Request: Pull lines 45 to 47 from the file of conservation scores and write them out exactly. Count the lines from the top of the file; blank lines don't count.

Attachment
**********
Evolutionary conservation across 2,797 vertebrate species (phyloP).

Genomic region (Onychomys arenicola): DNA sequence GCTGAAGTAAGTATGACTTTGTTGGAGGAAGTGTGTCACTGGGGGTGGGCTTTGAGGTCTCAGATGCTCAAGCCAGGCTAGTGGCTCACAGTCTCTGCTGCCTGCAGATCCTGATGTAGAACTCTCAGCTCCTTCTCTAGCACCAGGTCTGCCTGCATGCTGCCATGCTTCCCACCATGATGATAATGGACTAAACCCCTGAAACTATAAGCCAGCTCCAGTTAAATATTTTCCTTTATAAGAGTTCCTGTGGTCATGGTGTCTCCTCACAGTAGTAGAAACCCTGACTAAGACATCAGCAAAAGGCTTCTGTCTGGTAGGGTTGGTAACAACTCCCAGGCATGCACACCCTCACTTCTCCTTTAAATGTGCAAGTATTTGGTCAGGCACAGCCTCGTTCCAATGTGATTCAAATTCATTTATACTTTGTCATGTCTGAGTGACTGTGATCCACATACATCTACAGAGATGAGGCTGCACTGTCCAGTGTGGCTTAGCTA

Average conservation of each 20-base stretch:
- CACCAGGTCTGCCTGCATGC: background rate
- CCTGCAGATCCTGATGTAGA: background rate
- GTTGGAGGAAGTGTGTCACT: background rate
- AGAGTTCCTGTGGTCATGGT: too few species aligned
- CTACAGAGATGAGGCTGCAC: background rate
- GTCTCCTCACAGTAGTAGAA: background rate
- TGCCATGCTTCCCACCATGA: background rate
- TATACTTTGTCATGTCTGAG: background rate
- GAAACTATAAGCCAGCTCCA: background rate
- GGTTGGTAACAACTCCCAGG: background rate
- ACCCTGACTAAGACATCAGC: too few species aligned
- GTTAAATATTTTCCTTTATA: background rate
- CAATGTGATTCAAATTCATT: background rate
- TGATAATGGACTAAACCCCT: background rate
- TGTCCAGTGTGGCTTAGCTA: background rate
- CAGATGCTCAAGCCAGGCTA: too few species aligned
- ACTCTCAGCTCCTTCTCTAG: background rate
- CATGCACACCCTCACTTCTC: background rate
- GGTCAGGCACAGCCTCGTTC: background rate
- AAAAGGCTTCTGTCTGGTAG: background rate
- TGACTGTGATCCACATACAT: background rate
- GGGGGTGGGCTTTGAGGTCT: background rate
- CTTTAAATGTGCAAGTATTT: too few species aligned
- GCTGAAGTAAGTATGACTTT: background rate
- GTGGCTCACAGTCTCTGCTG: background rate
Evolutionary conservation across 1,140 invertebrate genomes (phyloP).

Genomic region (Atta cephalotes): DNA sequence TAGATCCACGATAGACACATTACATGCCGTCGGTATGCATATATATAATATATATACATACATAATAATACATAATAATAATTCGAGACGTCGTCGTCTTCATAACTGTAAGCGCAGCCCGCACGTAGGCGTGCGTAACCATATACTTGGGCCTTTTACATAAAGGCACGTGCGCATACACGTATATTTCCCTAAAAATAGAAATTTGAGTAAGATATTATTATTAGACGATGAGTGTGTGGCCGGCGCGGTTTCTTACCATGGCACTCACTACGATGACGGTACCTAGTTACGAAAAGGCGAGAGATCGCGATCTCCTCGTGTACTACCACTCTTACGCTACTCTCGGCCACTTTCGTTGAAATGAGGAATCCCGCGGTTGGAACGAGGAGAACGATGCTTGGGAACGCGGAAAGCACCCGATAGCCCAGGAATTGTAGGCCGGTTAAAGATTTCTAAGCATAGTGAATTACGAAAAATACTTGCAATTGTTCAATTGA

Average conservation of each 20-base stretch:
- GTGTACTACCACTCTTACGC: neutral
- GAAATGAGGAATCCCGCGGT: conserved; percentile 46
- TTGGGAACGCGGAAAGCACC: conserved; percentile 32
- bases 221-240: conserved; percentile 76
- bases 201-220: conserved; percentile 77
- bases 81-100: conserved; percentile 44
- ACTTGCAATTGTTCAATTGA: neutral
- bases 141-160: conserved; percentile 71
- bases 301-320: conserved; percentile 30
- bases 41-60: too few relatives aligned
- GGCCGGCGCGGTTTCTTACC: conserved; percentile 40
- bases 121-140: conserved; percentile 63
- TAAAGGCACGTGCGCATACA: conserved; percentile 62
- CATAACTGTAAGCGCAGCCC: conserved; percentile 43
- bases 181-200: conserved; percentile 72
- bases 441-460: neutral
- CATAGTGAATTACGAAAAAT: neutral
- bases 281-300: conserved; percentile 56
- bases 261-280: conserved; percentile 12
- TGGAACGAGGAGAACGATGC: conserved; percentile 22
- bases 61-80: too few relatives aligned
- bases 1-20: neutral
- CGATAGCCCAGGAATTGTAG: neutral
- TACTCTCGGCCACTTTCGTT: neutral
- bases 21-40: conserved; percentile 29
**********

- CATAACTGTAAGCGCAGCCC: conserved; percentile 43
- bases 181-200: conserved; percentile 72
- bases 441-460: neutral